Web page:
[Date Prev][Date Next][Thread Prev][Thread Next][Date Index][Thread Index]

Re: Silicone tubing and CO2

First, I'd like to thank Karen for a few sane words, and Cynthia for
putting them through to us.

On Sun, 19 Nov 2000, Paul Sears wrote:
> 	The quoted permeability for CO2 is such that if the tube wall is
> 1 mm thick, and the pressure across it is 1 cm of mercury, then you will
> lose about 2.5 x 10^-6 millilitres per second through each square centimetre
> of tube wall.  The partial pressure difference across mine is about 76 cm
> of mercury, so I may be losing a few mL per hour.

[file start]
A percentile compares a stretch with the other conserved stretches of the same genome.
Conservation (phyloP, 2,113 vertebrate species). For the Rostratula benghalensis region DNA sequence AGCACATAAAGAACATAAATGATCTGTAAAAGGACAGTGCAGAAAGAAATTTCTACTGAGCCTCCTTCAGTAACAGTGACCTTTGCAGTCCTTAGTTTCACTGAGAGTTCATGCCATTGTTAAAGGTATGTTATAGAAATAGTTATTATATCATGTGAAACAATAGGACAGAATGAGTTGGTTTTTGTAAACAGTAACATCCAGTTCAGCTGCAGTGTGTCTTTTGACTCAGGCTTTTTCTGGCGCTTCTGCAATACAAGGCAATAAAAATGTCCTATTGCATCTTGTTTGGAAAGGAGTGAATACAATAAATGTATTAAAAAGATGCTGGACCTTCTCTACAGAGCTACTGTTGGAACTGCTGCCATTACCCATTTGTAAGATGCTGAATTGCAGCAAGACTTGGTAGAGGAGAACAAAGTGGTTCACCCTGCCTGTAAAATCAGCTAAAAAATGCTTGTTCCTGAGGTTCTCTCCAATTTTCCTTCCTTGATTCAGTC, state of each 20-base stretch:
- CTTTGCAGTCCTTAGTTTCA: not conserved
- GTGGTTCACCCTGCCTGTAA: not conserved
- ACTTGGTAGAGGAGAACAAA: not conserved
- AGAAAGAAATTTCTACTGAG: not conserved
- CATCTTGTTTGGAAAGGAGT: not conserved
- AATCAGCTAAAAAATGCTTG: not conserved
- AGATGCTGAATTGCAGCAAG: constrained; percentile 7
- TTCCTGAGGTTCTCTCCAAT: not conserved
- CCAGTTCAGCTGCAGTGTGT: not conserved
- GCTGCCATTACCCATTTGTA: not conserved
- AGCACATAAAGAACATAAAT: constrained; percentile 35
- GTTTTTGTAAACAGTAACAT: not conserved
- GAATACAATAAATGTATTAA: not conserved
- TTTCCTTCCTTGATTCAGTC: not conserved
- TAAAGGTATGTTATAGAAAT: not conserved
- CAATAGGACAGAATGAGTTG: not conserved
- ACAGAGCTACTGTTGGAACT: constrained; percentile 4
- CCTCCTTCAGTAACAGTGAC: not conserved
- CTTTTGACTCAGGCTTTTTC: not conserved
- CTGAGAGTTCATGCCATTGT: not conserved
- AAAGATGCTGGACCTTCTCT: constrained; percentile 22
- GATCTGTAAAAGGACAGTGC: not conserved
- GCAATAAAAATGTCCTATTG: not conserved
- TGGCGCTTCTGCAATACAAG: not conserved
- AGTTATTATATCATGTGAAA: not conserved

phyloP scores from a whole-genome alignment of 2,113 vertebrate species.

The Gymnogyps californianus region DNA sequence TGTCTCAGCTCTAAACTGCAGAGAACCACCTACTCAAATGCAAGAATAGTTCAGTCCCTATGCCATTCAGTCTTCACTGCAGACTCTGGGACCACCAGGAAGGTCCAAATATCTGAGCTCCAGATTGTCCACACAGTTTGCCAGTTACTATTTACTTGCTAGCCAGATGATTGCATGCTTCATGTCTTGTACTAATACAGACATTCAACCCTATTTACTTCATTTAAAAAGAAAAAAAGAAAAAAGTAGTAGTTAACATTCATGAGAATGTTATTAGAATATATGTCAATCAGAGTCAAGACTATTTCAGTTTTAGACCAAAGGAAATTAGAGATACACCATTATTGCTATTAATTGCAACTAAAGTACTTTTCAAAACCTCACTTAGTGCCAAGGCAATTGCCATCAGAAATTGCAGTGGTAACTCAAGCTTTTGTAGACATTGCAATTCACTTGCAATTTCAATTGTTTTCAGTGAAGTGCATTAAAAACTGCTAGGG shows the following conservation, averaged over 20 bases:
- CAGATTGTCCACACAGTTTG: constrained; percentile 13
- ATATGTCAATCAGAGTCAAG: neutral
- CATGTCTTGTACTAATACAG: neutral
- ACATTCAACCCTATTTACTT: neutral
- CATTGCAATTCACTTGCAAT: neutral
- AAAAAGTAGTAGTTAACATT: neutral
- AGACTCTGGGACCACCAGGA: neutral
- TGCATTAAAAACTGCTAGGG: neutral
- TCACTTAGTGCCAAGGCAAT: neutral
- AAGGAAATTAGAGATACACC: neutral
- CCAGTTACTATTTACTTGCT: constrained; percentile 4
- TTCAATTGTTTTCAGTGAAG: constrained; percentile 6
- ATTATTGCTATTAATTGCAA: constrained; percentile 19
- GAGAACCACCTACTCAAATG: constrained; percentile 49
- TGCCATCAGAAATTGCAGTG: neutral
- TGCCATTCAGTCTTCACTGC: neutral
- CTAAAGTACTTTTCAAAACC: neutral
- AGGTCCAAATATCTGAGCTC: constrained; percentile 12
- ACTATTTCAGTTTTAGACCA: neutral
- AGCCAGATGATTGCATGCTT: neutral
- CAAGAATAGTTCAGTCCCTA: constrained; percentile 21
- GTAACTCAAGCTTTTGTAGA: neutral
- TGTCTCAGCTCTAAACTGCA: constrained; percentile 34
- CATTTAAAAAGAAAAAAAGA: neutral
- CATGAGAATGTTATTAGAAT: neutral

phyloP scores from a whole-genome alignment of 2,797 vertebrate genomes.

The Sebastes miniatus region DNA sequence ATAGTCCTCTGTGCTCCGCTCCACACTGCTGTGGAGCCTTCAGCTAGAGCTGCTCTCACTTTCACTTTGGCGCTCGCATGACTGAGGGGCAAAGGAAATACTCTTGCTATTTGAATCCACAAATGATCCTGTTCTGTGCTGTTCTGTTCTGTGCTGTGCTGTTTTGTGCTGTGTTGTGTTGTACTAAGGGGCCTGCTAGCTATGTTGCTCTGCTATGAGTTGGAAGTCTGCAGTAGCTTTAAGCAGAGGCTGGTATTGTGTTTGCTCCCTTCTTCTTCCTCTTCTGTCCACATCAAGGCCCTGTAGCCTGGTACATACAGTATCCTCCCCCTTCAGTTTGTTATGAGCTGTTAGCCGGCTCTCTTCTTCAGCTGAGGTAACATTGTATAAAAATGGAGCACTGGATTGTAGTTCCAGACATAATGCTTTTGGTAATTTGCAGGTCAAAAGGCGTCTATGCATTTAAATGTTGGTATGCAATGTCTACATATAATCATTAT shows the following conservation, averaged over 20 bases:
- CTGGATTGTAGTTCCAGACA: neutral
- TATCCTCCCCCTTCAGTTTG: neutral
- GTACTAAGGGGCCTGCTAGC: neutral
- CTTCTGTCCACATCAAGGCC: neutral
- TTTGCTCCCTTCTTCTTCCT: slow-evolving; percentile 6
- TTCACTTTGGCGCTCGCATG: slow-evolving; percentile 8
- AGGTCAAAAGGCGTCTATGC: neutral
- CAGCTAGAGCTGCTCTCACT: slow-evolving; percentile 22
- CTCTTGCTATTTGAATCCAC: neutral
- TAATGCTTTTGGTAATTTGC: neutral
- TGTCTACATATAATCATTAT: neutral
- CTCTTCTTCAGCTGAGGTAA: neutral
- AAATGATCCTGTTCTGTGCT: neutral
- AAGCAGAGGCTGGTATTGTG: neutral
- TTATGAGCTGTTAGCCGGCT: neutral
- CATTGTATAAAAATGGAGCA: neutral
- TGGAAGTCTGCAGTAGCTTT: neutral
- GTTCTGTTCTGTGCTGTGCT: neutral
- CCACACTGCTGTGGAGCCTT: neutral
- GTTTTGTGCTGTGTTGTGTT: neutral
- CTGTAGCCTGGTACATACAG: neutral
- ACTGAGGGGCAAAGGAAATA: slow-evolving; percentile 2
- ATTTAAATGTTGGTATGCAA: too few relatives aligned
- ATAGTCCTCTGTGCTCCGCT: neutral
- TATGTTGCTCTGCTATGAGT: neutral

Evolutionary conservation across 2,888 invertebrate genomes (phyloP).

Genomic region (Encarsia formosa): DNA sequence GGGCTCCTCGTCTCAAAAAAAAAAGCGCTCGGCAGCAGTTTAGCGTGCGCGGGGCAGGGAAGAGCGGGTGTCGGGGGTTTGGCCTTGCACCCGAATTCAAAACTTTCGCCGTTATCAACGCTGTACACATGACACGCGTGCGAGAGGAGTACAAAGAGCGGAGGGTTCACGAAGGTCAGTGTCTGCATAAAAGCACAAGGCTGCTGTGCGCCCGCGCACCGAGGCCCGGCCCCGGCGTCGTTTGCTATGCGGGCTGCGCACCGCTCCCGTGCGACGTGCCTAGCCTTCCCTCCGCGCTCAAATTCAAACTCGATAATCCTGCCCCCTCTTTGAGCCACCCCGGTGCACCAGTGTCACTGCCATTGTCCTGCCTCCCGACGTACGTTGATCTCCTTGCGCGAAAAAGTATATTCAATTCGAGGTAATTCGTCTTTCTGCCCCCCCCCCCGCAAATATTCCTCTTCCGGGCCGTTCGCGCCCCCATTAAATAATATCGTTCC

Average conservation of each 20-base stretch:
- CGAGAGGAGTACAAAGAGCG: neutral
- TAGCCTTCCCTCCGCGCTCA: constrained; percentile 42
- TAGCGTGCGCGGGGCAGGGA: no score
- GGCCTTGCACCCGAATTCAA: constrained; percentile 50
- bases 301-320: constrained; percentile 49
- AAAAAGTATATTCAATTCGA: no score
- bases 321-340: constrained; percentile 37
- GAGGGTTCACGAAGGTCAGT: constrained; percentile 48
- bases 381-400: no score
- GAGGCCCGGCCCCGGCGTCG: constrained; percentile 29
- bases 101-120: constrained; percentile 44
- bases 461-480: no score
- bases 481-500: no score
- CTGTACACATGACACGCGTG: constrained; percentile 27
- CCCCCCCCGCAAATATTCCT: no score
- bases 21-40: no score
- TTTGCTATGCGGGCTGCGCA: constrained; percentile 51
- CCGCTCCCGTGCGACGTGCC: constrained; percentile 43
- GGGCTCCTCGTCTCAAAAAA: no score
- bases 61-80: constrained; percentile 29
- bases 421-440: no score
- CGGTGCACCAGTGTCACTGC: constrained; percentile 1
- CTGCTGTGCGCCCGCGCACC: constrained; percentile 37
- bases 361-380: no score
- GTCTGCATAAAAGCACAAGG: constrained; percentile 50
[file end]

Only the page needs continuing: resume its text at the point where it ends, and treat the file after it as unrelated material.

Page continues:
So this brings up a different idea entirely.  Couldn't someone use a
dead-end length of gas-permeable tubing as a CO2 reactor?

I'm thinking of something like a coil of tubing inside a canister, with
water circulated through the canister.  CO2 in the tubing and under
pressure would diffuse through the wall of the tubing and into the water
at a rate controlled entirely by the inlet pressure.  No openings to plug.  
Nothing that has to be regularly scrubbed clean and no question about
bubbles escaping from the system.  You would probably want a pressure
relief valve on the system to guard against rupture in the event that the
pressure walks away.

What kind of tubing might be sufficiently permeable to work in that

On a spectacular day in the high desert,

Roger Miller

who obviously doesn't live in the same place as Wright Huntley.